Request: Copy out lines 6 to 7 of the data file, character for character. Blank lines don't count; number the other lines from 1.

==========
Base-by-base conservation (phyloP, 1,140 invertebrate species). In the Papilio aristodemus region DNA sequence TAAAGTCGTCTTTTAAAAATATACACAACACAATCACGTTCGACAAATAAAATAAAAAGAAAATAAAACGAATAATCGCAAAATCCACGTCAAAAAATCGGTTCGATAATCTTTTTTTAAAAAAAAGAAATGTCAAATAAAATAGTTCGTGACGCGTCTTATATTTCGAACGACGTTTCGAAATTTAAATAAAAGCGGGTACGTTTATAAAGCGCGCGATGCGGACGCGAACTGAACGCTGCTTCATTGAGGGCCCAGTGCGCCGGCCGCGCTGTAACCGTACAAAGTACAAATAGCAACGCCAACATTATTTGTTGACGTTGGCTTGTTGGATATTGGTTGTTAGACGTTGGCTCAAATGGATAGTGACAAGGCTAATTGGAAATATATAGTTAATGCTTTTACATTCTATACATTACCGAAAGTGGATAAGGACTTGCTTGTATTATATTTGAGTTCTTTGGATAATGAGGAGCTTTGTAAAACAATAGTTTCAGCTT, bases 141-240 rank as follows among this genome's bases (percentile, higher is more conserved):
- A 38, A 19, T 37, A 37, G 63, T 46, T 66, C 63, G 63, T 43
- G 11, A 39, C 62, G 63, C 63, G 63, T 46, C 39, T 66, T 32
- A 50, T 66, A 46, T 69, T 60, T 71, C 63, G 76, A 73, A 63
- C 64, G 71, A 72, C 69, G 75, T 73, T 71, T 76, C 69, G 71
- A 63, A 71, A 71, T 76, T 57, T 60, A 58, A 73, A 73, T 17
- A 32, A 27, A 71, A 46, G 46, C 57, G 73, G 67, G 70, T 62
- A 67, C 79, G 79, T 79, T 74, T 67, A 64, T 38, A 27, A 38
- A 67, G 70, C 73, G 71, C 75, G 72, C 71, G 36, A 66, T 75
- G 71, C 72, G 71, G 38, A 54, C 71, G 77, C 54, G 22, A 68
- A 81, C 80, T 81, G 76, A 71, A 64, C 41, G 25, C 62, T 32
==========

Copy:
- A 63, A 71, A 71, T 76, T 57, T 60, A 58, A 73, A 73, T 17
- A 32, A 27, A 71, A 46, G 46, C 57, G 73, G 67, G 70, T 62